3 reasons to encourage your children to play multiple sports

By Jackie Bledsoe Jr. | Posted 11/4/2014

A few years ago my nephew was entering his freshman year of high school and was splitting playing time on his high school varsity and junior varsity basketball teams. One of his friends was also playing on the varsity team.

I heard a lot of promising things about this kid, and when I watched him he didn't disappoint. The kid ended up being a starter on the varsity team and their best player.

A couple years later, the squad was one of the best high school teams in the state, but what intrigued me most was the fact that two of their main players were also football standouts: the friend I mentioned earlier and another kid.

In a time when many kids begin to specialize in one sport, these two continued to play two sports and played them at high levels. Both were encouraged to focus on one by outsiders. The reason being that focusing on one sport would allow them to develop, and it could keep them from getting hurt, thus ruining their chances in the other sport.

One of them, Gary Harris, was a first round pick in the 2014 NBA Draft, and the other, Randy Gregory, is playing for the Nebraska Cornhuskers football team and being compared to both Jadeveon Clowney and Jevon Kearse. I think both have benefited from playing football and basketball.

Their success and the success of many other two-sport athletes who are excelling in the NFL makes a strong case for playing multiple sports not only as younger athletes, but at higher levels as well. Here are three reasons to encourage your kids to not specialize, but play multiple sports as long as they enjoy playing them and are able to compete.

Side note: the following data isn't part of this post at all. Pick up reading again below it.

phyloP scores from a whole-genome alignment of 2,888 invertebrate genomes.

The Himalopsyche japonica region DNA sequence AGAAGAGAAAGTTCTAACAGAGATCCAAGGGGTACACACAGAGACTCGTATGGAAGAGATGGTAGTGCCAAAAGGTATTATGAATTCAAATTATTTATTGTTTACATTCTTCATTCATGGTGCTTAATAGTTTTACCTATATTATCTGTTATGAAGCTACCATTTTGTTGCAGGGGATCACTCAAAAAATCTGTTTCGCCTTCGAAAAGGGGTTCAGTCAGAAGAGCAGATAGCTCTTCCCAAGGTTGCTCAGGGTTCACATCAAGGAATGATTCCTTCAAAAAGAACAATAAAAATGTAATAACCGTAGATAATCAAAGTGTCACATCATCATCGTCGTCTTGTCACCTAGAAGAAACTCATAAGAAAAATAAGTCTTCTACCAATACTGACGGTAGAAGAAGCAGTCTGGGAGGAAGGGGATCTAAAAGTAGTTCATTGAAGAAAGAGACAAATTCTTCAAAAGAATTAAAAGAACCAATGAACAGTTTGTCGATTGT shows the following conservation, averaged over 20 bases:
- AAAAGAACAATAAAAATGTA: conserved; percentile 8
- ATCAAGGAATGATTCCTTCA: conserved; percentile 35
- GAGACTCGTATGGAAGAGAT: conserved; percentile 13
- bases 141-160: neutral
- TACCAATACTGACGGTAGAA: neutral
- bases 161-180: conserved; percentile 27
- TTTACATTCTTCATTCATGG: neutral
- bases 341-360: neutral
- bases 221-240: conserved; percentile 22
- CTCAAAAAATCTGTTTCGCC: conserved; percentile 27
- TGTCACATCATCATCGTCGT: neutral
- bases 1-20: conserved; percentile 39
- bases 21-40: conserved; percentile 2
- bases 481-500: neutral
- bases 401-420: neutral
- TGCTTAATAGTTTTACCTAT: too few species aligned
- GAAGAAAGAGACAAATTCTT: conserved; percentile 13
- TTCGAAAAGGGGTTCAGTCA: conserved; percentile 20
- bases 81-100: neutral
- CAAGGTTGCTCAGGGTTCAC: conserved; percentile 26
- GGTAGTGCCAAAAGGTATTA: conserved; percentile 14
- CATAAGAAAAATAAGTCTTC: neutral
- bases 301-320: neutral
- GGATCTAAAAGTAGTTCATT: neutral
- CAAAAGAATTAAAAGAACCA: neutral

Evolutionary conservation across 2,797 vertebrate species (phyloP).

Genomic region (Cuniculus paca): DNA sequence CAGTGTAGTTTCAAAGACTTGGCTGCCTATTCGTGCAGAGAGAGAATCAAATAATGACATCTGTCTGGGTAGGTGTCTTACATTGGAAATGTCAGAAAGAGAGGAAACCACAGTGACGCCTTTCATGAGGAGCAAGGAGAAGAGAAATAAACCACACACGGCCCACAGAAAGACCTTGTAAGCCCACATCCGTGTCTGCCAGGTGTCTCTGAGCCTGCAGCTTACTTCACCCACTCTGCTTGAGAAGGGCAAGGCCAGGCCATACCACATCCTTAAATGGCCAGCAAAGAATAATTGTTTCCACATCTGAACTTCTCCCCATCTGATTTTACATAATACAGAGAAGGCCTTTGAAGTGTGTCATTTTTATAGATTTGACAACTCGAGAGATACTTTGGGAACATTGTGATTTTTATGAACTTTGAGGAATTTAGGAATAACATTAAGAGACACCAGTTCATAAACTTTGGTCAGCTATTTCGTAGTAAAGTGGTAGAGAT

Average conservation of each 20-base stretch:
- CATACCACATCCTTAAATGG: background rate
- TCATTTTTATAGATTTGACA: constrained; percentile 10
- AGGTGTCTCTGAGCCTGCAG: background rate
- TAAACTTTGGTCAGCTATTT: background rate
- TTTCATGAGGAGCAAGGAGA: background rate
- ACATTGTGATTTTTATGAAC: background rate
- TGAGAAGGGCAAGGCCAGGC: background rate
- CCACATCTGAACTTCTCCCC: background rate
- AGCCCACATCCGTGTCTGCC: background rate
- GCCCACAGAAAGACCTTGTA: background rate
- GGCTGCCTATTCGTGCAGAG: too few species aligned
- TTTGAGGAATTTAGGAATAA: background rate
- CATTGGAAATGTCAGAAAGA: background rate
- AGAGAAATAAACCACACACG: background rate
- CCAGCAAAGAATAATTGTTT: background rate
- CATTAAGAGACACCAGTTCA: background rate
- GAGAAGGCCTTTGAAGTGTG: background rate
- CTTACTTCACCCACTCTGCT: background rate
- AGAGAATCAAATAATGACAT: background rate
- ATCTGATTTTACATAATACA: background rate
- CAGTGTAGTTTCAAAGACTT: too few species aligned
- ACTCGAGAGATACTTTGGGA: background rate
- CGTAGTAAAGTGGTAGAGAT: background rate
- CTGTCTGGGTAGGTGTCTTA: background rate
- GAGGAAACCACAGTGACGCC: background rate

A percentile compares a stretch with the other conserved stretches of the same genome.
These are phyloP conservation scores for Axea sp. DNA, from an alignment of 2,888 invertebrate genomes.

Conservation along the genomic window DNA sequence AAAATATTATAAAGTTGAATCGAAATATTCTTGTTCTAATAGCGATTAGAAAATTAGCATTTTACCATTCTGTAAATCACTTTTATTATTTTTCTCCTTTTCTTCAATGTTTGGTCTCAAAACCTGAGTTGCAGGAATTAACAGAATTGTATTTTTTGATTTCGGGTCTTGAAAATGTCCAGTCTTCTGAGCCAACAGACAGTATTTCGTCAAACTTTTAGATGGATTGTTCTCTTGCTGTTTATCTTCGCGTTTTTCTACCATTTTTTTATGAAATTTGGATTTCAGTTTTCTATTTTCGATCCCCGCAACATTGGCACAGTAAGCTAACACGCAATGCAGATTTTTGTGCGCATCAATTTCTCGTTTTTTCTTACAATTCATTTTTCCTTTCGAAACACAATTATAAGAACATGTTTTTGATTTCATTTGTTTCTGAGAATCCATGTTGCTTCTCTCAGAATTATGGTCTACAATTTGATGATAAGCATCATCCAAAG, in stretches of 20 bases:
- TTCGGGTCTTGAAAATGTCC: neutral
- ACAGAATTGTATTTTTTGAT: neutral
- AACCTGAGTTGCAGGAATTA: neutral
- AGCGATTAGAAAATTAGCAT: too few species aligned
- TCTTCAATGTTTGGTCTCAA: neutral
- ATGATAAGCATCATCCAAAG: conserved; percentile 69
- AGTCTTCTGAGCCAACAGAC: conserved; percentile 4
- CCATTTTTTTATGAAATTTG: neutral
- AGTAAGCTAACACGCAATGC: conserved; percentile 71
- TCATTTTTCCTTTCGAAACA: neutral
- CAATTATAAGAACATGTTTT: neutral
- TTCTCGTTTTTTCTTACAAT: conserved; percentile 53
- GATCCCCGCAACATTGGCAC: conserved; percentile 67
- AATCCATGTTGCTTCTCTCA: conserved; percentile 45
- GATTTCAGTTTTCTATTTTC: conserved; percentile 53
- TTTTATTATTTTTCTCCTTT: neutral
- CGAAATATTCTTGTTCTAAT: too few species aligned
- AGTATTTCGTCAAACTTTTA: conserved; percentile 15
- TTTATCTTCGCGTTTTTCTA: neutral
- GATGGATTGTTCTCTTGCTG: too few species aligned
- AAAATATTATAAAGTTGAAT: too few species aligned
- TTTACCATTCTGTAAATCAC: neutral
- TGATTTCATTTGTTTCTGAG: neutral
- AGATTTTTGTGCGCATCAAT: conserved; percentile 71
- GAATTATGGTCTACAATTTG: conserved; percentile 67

1. Increased athleticism. Playing multiple sports develops your body and muscles in various movements. Playing and training for different sports requires you to be able to different athletic moves well. The lateral movements and vertical leaps of basketball players benefit football players, especially tight ends and receivers. 
  2. Fewer injuries. Today's young athletes seem to suffer some of the same injuries that professional and high-level college athletes do. Many believe it is because the trend is to specialize at an early age, which puts many more "miles" or wear and tear on their muscles at a younger age. Using different muscles for different sports can reduce that wear and tear.
  3. Discipline and confidence. The discipline to train your body and mind to play different sports is highly valuable. Each sport requires different disciplines, which constantly challenge athletes physically and mentally. An athlete can also take the success of one sport and use that as confidence builder in another. Learning to overcome challenges translates across the board.

If your kid enjoys multiple sports, encourage them to keep playing both as long as they can. Doing so does not guarantee them a spot on the NFL Draft board or the draft board of any other sport, but it can help them in many ways. And you never know. That skill they developed playing basketball or another sport may give them a unique ability on the football field which enables them to stand out and excel.

What other sport do you think is most beneficial to a football player?

Jackie Bledsoe is a writer, blogger, speaker, husband and sports parent of three. He’s played sports for more than 30 years, including the collegiate level, while coaching youth sports for the past nine years. You can read more from Jackie on his blog, JackieBledsoe.com, and connect with him on Twitter (@jbledsoejr).